Lisa Chow is the economics reporter at WNYC. She tries to explore in her stories surprising aspects of New York’s many economies—in plain view or hidden, in neighborhoods or sectors.
The defense is set to call its first witness Monday in what the government calls the biggest hedge fund insider trading trial in U.S. history.
Last week, federal prosecutors rested their case against Galleon hedge fund founder Raj Rajaratnam, who's accused of trading stocks based on private information he collected from friends and making tens of millions of dollars in the process.
The big question is whether Rajaratnam himself will take the stand. So far it's not clear, but defense attorneys said they expect to call at least five witnesses, including one whose testimony the government has tried to block — unsuccessfully.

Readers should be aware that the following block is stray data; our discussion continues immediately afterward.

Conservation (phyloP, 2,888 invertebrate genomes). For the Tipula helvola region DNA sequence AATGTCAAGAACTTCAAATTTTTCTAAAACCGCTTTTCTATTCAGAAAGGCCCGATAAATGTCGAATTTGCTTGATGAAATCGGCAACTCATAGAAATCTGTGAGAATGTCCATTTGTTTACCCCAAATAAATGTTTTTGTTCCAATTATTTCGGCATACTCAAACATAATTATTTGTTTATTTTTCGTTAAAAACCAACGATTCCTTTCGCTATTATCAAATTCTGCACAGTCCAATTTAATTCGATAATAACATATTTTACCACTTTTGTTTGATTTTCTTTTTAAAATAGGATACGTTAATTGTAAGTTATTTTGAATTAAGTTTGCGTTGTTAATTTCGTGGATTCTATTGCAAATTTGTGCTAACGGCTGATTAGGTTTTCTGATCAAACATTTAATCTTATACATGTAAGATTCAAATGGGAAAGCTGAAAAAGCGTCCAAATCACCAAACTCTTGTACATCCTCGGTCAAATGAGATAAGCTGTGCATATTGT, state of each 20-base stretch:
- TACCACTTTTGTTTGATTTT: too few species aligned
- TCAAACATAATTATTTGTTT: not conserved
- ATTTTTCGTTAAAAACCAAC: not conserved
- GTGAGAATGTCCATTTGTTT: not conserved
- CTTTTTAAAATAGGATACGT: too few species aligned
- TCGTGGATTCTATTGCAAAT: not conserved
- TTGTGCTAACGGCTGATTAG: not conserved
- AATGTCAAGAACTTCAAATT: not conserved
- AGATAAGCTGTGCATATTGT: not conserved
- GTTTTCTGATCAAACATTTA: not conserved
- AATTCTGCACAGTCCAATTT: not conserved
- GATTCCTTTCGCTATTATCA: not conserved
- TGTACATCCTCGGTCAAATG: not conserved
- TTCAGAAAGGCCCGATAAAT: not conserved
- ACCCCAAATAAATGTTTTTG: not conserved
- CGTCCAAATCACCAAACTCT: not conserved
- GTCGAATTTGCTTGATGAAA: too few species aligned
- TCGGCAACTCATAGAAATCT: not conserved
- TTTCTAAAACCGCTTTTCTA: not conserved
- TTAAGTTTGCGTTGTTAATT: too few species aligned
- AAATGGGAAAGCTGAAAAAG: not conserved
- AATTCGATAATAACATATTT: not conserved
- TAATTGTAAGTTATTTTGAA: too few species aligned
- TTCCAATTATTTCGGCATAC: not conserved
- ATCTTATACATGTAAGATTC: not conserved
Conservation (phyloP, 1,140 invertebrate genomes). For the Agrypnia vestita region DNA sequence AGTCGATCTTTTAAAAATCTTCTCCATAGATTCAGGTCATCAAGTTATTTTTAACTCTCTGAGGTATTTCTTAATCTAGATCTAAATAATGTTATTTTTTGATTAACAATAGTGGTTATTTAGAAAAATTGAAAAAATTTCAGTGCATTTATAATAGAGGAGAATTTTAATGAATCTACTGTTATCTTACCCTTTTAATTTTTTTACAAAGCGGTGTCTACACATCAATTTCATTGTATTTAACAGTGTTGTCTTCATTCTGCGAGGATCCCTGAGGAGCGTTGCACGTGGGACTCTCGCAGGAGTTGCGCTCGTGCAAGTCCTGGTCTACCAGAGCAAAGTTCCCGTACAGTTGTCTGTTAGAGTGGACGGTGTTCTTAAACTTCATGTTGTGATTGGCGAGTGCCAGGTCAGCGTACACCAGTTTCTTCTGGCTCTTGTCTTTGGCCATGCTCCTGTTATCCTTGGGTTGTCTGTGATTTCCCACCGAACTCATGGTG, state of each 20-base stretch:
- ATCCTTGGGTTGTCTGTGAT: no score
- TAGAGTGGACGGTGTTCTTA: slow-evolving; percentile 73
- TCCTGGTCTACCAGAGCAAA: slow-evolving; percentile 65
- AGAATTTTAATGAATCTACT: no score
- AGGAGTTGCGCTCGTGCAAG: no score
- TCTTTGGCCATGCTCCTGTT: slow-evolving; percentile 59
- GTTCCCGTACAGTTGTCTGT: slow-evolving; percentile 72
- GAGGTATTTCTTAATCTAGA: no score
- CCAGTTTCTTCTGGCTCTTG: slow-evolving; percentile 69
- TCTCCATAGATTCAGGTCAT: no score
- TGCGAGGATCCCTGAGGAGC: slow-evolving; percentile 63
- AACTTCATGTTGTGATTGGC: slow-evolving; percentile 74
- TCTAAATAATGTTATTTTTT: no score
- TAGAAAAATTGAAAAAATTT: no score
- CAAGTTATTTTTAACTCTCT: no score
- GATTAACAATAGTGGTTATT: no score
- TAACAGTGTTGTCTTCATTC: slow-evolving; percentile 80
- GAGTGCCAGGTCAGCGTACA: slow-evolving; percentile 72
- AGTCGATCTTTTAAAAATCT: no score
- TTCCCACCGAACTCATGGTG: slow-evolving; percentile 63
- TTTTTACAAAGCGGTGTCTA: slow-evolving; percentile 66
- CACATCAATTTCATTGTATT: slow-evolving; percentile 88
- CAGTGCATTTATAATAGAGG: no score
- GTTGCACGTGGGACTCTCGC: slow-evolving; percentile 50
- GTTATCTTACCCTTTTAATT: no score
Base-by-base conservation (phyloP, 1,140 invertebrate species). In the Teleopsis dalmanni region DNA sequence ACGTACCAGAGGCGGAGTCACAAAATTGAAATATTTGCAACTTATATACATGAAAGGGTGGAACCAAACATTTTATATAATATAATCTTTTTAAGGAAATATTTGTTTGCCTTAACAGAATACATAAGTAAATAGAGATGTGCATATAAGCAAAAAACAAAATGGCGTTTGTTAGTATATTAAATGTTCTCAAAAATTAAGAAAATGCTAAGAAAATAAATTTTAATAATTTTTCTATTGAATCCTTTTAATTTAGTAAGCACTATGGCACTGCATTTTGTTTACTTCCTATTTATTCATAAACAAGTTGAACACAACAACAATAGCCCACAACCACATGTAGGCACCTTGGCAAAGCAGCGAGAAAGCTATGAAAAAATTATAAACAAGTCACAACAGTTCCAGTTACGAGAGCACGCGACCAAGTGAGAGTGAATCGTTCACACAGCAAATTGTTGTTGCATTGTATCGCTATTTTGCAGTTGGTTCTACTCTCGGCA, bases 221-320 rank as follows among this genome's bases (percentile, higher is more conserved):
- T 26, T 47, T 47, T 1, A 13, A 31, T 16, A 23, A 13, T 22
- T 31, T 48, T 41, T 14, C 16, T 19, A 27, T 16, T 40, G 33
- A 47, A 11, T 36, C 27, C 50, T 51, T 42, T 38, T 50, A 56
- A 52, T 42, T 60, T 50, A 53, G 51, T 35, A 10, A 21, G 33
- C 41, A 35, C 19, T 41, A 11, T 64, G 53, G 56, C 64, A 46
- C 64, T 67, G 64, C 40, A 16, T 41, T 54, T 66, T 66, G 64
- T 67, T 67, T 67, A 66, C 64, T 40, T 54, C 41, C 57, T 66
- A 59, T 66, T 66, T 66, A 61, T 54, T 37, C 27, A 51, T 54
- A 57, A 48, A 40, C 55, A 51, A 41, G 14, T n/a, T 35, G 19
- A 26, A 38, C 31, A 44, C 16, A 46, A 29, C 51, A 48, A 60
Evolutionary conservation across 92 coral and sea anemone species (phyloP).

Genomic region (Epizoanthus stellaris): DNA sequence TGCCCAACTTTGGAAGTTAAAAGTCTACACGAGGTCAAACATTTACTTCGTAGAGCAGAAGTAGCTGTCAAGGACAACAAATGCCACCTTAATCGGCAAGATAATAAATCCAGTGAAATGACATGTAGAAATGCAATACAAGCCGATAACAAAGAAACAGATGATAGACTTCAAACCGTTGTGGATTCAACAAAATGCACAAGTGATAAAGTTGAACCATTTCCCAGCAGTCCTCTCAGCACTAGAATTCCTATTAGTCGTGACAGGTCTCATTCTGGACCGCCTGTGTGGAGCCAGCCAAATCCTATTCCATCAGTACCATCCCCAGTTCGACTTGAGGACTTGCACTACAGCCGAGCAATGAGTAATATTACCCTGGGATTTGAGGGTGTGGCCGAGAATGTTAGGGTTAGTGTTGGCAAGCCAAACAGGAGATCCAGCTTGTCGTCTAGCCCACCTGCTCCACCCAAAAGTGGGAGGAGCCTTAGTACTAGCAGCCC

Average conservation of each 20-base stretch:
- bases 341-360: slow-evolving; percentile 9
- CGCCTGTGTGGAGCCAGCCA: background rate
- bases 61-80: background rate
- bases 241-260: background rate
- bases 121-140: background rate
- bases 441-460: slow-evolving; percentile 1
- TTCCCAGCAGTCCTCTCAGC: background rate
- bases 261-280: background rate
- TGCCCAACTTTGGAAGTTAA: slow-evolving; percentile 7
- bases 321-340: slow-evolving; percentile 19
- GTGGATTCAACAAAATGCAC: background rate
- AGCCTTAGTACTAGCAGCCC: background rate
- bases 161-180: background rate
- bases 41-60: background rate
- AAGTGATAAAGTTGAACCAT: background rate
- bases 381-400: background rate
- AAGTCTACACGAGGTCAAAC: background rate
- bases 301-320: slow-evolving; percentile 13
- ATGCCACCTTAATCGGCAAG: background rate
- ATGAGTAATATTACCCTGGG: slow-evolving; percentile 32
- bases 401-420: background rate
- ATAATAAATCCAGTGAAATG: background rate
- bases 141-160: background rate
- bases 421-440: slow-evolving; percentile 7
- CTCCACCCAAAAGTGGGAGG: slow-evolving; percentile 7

The expert witness is Gregg Jarrell, professor of finance and economics at the Simon Business School at the University of Rochester. He worked under the Reagan Administration as chief economist of the U.S. Securities and Exchange Commission.
Jarrell is expected to testify that the information Rajaratnam allegedly used to make trades wasn't significant, and if the government can't show the information was important to other investors, it could lose its case.
Other likely witnesses include John Pernell, president and chief investment officer of Polaris Investment Partners; Robert Hotz, one of Rajaratnam's lawyers; and Rick Schutte and Stephen Granoff, former Galleon employees.